The two prehistoric bull figurines and an anthropomorphic pottery figurine fround the ritual pit field as exhibited in the 2020 Bulgarian Archaeology exhibition together with pottery vessels from the same site (to the right and below). Photo: ArchaeologyinBulgaria.com

A head from an anthropomorphic figurine (left) and bone tools from the ritual pits near Kovachevets as exhibited in the 2020 Bulgarian Archaeology exhibition. Photo: ArchaeologyinBulgaria.com

An elipse-shaped pottery vessel from the ritual pits near Kovachevets as exhibited in the 2020 Bulgarian Archaeology exhibition. Photo: ArchaeologyinBulgaria.com

Pottery vessels from the ritual pits near Kovachevets as exhibited in the 2020 Bulgarian Archaeology exhibition. Photo: ArchaeologyinBulgaria.com

The researchers explains further that since the 2020 digs at the 7,000-year-old ritual pit field were rescue excavations, they are yet to discover nearby the location of the settlement of the respective prehistoric community which used the ritual pits.

Interestingly, in the eastern periphery of the ritual pit field, the archaeologists have discovered one pit whose contents has been dated to the next historical period, namely, that of the Chalcolithic (Aeneolithic, Copper Age) suggesting greater continuity in the using of the ritual site, after 5,000 BC.

The two prehistoric bull figurines and other artifacts from the Kovachevtsi Neolithic ritual pit field are on display in the 2020 Bulgarian Archaeology exhibition at the National Museum of Archaeology in Sofia from February 12 until May 2, 2021.

(Learn more about the prehistoric Hotnitsa Gold Treasure and the Hotnitsa Settlement Mound in the Background Infonotes below)

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Background Infonotes:

The Hotnitsa Gold Treasure (photos here) is among the very top contenders for the title of the world’s oldest gold, i.e. the world’s oldest gold treasure or oldest human processed gold, together with several other prehistoric gold treasures from the 5th millenium BC, all of them found in Bulgaria.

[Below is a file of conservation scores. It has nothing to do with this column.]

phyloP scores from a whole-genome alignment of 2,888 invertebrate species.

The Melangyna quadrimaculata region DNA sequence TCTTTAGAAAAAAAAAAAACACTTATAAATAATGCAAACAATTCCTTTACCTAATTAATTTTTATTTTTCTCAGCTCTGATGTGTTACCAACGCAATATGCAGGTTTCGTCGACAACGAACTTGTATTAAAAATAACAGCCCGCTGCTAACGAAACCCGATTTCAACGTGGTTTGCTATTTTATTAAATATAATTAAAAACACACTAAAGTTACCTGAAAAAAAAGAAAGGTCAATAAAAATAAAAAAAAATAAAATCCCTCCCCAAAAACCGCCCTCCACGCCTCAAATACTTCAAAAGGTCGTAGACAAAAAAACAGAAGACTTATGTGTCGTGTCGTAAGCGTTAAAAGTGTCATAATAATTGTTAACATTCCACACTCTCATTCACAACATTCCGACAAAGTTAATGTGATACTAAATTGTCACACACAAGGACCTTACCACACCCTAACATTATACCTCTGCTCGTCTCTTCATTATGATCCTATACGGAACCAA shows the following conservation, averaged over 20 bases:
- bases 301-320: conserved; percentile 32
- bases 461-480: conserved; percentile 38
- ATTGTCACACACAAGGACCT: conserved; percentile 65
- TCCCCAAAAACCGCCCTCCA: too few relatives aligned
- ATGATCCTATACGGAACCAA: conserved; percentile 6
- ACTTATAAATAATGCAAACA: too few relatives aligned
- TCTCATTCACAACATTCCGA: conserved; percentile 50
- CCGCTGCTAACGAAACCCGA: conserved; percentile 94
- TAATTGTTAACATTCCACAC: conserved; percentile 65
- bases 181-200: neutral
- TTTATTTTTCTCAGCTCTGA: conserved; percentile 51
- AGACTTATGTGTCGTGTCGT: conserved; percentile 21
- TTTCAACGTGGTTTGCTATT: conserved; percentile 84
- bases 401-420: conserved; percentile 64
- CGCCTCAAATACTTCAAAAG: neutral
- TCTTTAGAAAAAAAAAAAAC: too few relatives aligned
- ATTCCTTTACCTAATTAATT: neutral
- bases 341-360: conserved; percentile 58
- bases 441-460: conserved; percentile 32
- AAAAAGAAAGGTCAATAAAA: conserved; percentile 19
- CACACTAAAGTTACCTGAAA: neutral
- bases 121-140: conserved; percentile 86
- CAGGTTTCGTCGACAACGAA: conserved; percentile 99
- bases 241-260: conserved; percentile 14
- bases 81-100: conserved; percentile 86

The Hotnitsa Gold Treasure was discovered during archaeological excavations of the Hotnitsa Settlement Mound in 1956 – 1957 by the team of archaeologist Nikola Angelov from the Veliko Tarnovo Regional Museum of History. It is dated to the second half of the 5th millennium BC, more specifically to 4,300 – 4,100 BC, i.e. the Late Chalcolithic (Aeneolithic, Copper Age).

The Hotnitsa Gold Treasure consists of a total of 39 gold rings, one gold spiral, and four gold lamellas with a combined weight of 312 grams, with a gold purity of over 23 carats.

The largest item is the spiral which weighs 44 grams. The four lamellas have been likened to “persons" as they feature depictions of faces drawn with dots. They are thought to have been religious (cult) artifacts which were used by a high priest to communicate with the gods, as amulets, or as household idols. The rings were part of a chain which is believed to have been worn by the prehistoric priest who owned the Hotnitsa Gold Treasure.

The Hotnitsa Settlement Mound, where the treasure was discovered in the late 1950s, is a prehistoric settlement mound that dates back to the 5th-4th millennium BC, i.e. the Chalcolithic (Aeneolithic, Copper Age) located near the town of Hotnitsa, Veliko Tarnovo Municipality, in Central North Bulgaria. Its archaeological layers are 6 meters deep. It was discovered by accident in 1955 during the construction of irrigation canals when workers stumbled upon pottery and stone tools.